June 21, 2005

Is This Legal?

by Guest Contributor

[Jed Sorokin-Altmann] I was under the impression that CD is not just a generic term for the shiny silver discs with music on them, but rather referred to a specific format, currently owned by Philips although developed by both Sony and Philips.

Ah -- as I was writing this, I looked up an article on the Red Book Standard (audio CD standard) over at Wikipedia, and I was right.

Red Book is the standard for audio CDs (Compact Disc Digital Audio system, or CDDA). It is named after one of a set of colour-bound books that contain the technical specifications for all CD and CD-ROM formats.

Recently, some major recording publishers have begun to sell discs that violate the Red Book standard for the purposes of copy prevention. Philips has warned them that including the Compact Disc Digital Audio logo on such non-conforming discs may constitute trademark infringement; either in anticipation or in response, the long-familiar logo is no longer to be seen on many recent CDs.

Given this, I don't understand this article by Jeff Leeds titled, "New Software May Sink Music Pirates: Sony BMG rolls out CDs that restrict copying." Sony is putting copy protection software on a wide assortment of its CDs, limiting the potential number of copies to three. Furthermore, Sony is trying to pressure Apple to amend its software to work with the DRM in limiting such copying.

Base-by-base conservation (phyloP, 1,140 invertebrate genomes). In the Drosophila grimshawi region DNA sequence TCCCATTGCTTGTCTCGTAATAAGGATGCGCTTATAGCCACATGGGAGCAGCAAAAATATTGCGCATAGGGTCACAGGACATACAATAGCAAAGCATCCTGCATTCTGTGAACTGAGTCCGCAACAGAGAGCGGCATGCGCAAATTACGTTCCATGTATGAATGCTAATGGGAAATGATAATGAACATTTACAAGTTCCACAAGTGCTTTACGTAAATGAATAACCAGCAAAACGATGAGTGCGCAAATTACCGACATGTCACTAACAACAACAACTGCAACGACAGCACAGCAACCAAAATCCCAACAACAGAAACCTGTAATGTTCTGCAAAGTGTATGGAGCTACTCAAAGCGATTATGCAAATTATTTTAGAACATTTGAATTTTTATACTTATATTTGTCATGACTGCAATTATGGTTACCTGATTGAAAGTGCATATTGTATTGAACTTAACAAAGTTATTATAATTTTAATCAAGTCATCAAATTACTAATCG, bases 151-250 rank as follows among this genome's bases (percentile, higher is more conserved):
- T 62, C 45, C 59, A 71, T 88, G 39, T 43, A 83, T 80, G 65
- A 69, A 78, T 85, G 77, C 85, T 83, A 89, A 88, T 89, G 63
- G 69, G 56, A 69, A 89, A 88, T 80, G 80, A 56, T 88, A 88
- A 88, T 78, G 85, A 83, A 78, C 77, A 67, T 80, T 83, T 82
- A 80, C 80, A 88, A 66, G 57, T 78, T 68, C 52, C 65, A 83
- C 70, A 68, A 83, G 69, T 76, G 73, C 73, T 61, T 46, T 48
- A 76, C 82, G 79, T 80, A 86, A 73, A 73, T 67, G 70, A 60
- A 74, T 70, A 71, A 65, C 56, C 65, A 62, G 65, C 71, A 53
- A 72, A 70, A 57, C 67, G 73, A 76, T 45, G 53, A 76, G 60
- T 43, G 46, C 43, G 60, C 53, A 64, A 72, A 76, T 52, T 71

Has the copyright infringement claim that Wikipedia referenced already been resolved? If not, isn't it tremendously irresponsible for Sony to implement such software on its CDs? I would think that not only might Philips gain more damages should they sue Sony over infringing on their format, but also, consumers might be able to successfully sue Sony for false advertisement or some other tort claim. After all, if an audio CD is defined by the Red Book Standard, and Sony is selling audio CDs that do not meet that standard, I would argue that it's a bait and switch. Consumers think they are buying an audio CD, it's advertised, packaged, and sold as an audio CD, but in fact, they are buying something else. Heck -- I'd be surprised if a class action suit didn't arise out of this.

June 21, 2005 12:47 AM | TrackBack

I wonder if this has anything to do with the "DualDisc" that one apparently MUST buy in order to get certain albums.

Posted by: PG at June 21, 2005 02:36 AM

The link has expired, so I can't read the article, but does it say whether Sony is or is not including the CDDA logo on its new CDs? It seems to me that the basis for any claims is sharply weakened if they're not using the trademarked logo.

Posted by: Tom T. at June 21, 2005 04:17 PM

I don't know if they are including the logo or not, I don't believe the article specified, but I know that past claims by Phillips against DRMed CDs included a complaint that did use the CDDA logo.

Posted by: Jed Sorokin-Altmann at June 22, 2005 01:55 PM
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